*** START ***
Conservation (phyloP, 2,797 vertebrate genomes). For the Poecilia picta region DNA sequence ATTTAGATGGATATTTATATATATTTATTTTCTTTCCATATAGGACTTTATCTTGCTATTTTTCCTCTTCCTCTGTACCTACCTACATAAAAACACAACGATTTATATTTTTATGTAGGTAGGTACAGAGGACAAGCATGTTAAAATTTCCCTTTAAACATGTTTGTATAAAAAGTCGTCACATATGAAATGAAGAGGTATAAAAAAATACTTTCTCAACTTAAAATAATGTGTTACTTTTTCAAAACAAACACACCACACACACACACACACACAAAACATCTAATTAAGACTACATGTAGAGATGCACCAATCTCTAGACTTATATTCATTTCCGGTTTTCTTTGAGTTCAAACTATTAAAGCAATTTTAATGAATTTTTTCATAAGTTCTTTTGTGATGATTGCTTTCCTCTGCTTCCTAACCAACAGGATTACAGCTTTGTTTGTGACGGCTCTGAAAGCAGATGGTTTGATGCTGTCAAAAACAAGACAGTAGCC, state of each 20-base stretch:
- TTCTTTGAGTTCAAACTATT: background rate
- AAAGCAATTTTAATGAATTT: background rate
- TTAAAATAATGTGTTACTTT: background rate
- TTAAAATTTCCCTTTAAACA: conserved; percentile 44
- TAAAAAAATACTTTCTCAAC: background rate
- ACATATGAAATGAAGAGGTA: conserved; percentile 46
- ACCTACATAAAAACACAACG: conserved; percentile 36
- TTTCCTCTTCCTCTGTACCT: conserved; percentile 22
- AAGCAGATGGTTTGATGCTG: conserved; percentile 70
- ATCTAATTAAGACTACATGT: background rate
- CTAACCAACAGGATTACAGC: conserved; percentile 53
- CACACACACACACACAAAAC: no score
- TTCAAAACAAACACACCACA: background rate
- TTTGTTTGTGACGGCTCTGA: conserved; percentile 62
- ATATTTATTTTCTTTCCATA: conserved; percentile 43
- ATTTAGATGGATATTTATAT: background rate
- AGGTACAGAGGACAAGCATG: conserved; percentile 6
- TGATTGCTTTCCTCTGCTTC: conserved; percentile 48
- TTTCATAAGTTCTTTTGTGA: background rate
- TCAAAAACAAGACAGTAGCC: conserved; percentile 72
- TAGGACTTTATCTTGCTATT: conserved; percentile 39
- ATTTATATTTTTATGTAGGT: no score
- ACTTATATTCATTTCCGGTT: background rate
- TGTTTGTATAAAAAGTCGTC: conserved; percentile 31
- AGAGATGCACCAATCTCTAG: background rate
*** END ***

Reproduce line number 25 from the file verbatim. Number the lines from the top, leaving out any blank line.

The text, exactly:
- TGTTTGTATAAAAAGTCGTC: conserved; percentile 31